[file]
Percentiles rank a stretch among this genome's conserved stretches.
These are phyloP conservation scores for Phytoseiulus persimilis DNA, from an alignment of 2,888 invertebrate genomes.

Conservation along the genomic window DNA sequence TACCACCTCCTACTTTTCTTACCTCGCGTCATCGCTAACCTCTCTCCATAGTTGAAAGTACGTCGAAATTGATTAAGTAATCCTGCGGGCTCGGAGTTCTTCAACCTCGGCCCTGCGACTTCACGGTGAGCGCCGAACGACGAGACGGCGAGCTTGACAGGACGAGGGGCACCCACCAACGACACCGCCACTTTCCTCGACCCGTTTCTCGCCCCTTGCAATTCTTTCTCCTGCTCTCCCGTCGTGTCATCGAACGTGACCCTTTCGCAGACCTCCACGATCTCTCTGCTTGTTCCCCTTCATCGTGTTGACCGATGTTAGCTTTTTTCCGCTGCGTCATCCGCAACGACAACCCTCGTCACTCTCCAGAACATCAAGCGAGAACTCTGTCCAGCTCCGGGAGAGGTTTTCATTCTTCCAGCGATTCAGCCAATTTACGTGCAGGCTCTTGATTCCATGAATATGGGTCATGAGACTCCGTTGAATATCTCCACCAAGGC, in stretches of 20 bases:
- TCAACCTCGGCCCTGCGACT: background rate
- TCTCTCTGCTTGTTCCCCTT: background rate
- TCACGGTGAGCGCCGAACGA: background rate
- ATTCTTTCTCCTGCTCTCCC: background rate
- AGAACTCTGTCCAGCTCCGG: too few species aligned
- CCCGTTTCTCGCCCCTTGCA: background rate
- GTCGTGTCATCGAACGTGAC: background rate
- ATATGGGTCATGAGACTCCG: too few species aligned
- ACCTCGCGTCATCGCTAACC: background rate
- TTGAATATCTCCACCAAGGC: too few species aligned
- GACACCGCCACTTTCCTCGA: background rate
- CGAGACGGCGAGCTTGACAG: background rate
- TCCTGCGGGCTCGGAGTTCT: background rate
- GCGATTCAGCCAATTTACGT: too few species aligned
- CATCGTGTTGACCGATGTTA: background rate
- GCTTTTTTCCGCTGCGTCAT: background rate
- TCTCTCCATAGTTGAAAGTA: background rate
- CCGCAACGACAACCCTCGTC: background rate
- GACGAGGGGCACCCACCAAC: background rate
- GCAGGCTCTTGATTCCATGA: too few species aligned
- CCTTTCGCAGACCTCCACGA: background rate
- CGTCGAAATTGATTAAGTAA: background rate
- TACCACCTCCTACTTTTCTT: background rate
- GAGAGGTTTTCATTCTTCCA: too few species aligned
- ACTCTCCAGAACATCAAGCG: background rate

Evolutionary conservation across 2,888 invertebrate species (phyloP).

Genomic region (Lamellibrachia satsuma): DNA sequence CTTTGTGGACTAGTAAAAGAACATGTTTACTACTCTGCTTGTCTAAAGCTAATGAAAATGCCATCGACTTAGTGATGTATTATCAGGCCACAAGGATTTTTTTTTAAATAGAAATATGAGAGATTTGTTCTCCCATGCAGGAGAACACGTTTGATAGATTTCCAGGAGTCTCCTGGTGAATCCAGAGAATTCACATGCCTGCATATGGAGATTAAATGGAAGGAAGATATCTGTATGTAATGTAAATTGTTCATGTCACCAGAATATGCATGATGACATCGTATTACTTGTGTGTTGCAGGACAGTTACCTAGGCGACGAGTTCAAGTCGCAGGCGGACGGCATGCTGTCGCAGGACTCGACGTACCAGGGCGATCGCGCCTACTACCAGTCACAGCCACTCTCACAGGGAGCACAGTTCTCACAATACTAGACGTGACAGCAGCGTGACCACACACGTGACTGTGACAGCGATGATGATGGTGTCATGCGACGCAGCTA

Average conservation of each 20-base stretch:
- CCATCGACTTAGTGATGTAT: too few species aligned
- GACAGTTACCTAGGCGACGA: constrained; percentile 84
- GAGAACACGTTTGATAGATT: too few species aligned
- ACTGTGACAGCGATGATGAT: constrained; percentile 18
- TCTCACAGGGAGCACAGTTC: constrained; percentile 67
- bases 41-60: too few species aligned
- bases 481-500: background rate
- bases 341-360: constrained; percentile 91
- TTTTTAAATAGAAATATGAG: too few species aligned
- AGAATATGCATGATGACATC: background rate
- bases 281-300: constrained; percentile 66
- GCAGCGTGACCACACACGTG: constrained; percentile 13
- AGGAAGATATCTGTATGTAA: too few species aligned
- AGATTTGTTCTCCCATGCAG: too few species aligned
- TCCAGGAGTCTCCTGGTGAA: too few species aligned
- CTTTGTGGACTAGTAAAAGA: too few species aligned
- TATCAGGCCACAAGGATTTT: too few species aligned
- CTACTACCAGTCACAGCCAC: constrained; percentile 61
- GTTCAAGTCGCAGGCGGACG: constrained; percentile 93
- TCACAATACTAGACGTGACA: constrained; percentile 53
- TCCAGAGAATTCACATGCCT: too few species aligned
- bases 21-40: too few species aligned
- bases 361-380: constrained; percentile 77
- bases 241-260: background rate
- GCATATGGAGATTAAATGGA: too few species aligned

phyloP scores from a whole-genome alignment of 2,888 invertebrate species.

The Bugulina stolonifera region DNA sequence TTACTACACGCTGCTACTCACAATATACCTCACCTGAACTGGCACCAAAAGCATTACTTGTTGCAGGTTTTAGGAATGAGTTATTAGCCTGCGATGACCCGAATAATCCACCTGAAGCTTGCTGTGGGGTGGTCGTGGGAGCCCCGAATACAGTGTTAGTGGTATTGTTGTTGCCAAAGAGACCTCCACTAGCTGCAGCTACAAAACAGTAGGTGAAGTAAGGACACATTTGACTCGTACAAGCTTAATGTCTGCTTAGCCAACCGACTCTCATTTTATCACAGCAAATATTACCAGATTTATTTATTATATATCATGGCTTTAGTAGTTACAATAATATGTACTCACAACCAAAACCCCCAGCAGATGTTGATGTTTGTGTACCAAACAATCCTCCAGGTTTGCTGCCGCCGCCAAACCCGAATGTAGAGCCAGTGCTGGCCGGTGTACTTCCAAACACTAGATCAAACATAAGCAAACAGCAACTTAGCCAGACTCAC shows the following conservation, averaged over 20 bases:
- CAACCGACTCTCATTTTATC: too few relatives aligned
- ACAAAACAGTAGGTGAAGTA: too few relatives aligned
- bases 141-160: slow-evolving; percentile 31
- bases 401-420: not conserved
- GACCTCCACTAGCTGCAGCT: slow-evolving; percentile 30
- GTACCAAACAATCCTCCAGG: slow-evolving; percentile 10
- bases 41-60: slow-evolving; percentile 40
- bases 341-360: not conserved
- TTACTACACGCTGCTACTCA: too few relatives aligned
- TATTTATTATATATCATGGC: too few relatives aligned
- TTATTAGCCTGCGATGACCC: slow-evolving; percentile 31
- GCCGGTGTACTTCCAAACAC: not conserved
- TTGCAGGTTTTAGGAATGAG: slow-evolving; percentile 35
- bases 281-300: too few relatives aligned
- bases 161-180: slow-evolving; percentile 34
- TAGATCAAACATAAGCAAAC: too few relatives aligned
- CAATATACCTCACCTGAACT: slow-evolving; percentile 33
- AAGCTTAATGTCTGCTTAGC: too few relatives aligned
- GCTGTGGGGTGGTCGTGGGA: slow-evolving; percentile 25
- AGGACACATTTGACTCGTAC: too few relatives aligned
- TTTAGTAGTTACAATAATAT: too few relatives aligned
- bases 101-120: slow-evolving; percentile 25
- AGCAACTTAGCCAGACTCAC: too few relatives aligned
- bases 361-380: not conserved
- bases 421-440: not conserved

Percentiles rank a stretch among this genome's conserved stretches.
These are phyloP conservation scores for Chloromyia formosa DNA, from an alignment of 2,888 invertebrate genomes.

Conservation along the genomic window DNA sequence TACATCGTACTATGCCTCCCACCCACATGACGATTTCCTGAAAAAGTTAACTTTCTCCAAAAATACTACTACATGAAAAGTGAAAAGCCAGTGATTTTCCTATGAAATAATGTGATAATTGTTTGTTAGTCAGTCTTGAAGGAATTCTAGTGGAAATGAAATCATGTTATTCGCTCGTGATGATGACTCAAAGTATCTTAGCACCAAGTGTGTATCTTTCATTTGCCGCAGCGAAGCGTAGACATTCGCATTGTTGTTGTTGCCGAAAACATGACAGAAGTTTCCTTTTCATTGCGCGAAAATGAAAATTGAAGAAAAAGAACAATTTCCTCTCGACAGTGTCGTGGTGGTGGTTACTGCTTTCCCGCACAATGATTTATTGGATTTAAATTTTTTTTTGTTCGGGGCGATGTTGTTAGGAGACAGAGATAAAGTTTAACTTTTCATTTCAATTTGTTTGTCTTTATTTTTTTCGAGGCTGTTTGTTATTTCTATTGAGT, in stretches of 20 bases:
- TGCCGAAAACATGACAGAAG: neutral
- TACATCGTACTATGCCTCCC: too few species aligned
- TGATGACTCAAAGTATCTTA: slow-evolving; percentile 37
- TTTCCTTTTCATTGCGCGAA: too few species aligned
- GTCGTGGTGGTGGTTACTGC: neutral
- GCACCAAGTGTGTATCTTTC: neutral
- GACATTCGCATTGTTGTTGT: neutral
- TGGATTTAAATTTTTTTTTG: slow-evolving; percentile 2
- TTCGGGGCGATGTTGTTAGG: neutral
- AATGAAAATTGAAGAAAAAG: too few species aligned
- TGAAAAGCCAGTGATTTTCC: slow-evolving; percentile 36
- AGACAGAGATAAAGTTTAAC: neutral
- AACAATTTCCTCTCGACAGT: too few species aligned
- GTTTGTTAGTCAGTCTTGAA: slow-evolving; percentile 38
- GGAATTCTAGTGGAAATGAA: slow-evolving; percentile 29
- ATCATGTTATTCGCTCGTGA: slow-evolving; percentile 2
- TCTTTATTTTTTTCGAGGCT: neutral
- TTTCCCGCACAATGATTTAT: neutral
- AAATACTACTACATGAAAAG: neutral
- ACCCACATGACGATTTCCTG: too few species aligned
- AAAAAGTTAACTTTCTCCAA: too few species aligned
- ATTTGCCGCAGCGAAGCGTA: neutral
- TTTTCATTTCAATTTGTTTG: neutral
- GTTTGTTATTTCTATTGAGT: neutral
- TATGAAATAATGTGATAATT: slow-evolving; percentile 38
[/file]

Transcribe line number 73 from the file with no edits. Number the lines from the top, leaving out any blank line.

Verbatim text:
- bases 161-180: slow-evolving; percentile 34